The Khalifa paused, and a crafty smile spread over his face. "You know, ibn Fuad, there may be an opportunity here after all. Perhaps I will give the Crown Prince what he wants. I can have it spread through the street that the Arnauts go forth to cow the kufr with their martial prowess, to learn the infidel way of war, and to hone their skills against the day when the Almighty shall humble the Yayubetja and their hangers-on, and place their necks beneath our shoes."

The Khalifa smiled and summoned a servant to bring tea. "Thank you, ibn Fuad. Please make the necessary arrangements with the army, and then send for my secretary. I shall begin drafting a letter to the Crown Prince at once."

Tuesday, September 2, 2008

Did Someone Order a Case of Plot Thickener?

A damp night, a grimy dark alley, a town on a river in Europa, somewhere between Scandalusia and San Bruno.

In the shadows, fog-muted blades clash; shoes scrape on the greasy cobbles.

A quick beat-disengage-thrust found a home under the right armpit of the last of the bravoes facing el Grapadura Rojo. Schwinglein kicked the dying man off his smallsword and turned to see Havelocke, breathing heavily and wiping his sword, his opponent sprawled dying on the cobbles.

"If senhor would be so kind as to watch the entrance to this alley--this is no work for noble blood," Schwinglein said to the Henrovian in an almost apologetic tone. Havelocke nodded and turned away as Schwinglein drew his long poniard and went to work among the half-dozen dead and wounded.

When he finished, there were only cooling corpses on the ground, and a sealed letter in his hand. Peering at the seal in the dim light, Schwinglein suddenly inclined his head as if startled. "Senhor--we should go quickly," he said to Havelocke. "Don Rafael-Vidkun should see this."

"You are quite right, I think," said Havelocke. "We'll go at once."

"Sangre de Cristo, what has befallen the two of you?" exclaimed de Cerveza when the disheveled and bloodstained pair entered the sitting-room of their suite at the inn.

"Banditti, m'lord, or so we first thought," said Major Havelocke to de Cerveza. "However, your man Schwinglein here had occasion to find a letter upon one of the villains. He thought, and I agreed, that you ought to see it at once, else I'd have cleaned up a bit before intruding upon your repose."

"Well, what is it, man?" de Cerveza demanded of Schwinglein, who stepped forward and extended the sealed letter without a word.

Don Rafael Vidkun examined the seal, and visibly paled. "This...this is the Khalifa's seal! What would banditti be doing with a letter from the Mooerish Dominions?"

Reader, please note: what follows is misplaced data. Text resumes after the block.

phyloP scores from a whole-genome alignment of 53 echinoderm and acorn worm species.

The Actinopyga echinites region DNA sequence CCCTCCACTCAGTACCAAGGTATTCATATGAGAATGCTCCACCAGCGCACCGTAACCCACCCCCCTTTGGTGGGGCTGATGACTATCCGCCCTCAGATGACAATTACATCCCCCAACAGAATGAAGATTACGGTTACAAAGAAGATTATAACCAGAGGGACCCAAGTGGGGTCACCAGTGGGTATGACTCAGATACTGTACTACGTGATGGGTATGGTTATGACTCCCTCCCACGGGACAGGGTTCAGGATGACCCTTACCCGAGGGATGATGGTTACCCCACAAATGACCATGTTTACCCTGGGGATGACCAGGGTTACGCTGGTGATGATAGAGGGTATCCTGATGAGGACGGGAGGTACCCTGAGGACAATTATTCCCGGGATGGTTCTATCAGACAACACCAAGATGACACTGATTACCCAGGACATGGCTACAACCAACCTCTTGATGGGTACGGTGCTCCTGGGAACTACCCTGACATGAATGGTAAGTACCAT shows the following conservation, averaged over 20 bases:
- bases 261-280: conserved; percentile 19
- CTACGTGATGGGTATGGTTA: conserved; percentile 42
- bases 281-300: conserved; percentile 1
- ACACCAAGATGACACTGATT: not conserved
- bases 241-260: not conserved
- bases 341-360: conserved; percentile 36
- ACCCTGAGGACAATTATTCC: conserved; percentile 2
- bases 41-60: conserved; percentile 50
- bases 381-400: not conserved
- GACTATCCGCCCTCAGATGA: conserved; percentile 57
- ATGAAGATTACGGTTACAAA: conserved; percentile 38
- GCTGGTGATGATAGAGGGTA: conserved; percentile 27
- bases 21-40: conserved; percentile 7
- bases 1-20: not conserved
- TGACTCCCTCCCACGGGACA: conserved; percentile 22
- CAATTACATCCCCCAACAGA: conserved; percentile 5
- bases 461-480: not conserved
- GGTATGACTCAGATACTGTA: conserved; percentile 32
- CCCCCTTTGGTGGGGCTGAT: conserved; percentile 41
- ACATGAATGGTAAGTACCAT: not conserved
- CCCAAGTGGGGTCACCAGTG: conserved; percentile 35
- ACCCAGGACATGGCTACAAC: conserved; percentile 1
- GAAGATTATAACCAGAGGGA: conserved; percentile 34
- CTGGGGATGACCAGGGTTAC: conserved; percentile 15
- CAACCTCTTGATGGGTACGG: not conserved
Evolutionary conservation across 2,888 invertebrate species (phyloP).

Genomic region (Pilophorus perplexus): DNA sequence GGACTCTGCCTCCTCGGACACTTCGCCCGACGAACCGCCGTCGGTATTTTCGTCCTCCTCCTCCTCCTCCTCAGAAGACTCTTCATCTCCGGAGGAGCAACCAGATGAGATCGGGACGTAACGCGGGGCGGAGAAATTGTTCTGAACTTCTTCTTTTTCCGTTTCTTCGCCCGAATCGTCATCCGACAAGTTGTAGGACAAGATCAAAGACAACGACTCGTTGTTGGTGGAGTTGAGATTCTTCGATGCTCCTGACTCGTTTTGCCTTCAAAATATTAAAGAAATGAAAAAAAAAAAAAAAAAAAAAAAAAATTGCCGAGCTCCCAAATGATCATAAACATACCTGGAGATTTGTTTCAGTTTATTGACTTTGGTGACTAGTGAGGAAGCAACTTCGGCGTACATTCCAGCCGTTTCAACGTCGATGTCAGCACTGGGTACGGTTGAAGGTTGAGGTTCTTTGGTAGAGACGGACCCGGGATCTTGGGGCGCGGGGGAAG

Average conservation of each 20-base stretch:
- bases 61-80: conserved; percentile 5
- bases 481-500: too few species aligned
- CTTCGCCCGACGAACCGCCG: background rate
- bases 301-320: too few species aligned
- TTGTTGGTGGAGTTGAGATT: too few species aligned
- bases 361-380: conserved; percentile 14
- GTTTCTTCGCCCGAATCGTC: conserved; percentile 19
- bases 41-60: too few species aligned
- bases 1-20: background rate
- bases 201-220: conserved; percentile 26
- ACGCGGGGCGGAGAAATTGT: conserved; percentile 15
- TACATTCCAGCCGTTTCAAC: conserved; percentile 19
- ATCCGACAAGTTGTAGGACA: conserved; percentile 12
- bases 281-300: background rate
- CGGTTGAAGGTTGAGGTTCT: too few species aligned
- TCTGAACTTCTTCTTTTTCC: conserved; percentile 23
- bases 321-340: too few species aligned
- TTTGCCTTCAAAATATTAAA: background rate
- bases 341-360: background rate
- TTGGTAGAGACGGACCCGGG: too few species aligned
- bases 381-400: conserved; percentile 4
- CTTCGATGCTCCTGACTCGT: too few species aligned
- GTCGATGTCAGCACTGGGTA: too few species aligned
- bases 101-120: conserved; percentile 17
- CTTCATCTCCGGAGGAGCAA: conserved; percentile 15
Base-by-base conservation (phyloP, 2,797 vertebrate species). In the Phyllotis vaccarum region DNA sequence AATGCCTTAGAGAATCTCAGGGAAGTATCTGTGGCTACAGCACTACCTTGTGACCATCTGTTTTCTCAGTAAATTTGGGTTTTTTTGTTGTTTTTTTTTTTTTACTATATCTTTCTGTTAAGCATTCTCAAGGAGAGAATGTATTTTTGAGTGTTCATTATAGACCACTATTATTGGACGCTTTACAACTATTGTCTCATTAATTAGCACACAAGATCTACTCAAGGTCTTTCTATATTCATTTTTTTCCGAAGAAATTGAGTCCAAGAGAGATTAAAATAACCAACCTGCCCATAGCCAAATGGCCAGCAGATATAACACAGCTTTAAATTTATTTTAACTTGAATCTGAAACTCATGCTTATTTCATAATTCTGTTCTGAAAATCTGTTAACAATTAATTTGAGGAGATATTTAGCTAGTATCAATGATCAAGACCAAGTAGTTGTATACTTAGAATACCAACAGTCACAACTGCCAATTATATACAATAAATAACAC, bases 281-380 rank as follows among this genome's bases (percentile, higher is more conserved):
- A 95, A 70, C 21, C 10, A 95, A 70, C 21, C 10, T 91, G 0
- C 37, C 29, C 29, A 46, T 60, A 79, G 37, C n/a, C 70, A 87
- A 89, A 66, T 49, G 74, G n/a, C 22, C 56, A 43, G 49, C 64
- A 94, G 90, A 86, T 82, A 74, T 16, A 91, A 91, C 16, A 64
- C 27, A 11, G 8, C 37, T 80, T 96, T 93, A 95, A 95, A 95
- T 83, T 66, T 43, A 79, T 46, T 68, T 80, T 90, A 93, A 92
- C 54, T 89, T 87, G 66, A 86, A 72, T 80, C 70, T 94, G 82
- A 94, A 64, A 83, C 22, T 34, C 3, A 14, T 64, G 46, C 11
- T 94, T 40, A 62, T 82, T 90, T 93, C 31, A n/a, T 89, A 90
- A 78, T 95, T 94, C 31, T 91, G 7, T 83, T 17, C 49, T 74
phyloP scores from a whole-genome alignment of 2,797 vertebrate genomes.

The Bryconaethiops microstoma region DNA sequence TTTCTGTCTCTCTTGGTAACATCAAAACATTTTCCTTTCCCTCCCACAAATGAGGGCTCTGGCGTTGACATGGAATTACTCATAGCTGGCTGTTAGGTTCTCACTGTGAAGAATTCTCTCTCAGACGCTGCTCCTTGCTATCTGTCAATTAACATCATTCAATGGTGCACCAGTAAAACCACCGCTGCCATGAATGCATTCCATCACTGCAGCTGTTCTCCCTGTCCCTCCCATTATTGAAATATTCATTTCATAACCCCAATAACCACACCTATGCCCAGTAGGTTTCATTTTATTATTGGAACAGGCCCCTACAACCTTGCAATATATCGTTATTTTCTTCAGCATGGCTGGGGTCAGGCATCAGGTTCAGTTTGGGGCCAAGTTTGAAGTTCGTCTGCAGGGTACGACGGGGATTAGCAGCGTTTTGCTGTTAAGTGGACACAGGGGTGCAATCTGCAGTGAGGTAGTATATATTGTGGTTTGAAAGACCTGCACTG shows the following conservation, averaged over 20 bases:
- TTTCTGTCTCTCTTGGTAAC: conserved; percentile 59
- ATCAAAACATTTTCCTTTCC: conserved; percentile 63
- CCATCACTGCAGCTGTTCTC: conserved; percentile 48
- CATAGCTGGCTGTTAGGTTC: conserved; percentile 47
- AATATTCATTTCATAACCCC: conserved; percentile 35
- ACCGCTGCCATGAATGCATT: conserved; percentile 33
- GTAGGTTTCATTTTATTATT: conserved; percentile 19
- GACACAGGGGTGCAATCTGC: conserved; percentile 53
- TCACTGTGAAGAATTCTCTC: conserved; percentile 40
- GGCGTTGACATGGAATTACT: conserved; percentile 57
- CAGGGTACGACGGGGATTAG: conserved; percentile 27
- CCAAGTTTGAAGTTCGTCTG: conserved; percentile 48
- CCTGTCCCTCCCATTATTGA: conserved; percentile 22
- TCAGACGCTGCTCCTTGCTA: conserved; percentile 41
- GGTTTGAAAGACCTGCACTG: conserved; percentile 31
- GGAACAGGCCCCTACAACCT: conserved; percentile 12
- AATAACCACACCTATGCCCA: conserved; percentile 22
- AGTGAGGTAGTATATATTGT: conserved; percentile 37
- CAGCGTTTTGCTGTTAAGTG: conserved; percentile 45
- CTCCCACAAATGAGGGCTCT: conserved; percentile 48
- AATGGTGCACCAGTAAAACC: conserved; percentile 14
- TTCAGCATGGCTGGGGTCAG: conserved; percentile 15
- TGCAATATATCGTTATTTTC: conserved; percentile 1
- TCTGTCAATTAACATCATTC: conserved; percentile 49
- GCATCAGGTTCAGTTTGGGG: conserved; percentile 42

"You could forward it to Don Diego Halfdane, senhor," Schwinglein said. "I could convey it safe into his hands."

de Cerveza considered this, then frowned. "No! I thank you, Schwinglein, but no! Don Diego Halfdane did not secure this appointment to San Bruno that I might serve as merely an expensive errand boy! No, this calls for quick action!"

Don Rafael-Vidkun seized a letter opener and slit the crescent seal. Opening the letter, he scanned the contents. His face fell. "It is not in a language I can read," he said at length.

"I suppose it will have to go to Don Diego Halfdane after all. Schwinglein, I accept your offer. I know he holds your abilities -- and your discretion -- in high regard. I must do likewise. Rest an hour, and prepare yourself for a journey back to Scandalusia. I shall compose a note for Don Diego Halfdane to accompany the letter you found. Return and take it with you when you depart." Schwinglein nodded, bowed, and left the sitting room.

"Major Havelocke -- I should thank you as well. Will you return with Schwinglein, or continue to San Bruno with me?"

"With your permission, m'lord, I should like to accompany your embassy. I hear San Bruno is lovely this time of year."

"I suppose," Don Rafael-Vidkun mused, "that it was a stroke of fortune that Schwinglein found this letter. Whatever the Khalifa's purpose was in sending a letter in the language of the East, perhaps we have thwarted it."

Havelocke's reply was to look uncomfortable. Seeing his expression, de Cerveza said, "What is it, man? Speak your mind -- out with it!"

"Begging m'lord's pardon," the erstwhile Henrovian cuirassier said, "if there were indeed a purpose behind the Khalifa's letter that bodes ill for your Union Real, then I highly doubt that it was the only copy -- nor the villain we dispatched the only courier."

"Mierde!" said de Cerveza. "I feared as much...and rather hoped you would have a more innocuous explanation I had overlooked."

"Well, m'lord, it could be a mere greeting to a relative in 'the old country,' as it were."

Don Rafael-Vidkun brightened a little. "Do you think so, Senor Havelocke?"

"No, m'lord, not really."

Don Rafael-Vidkun gloomed, then shrugged. "No, my friend...I do not think so either."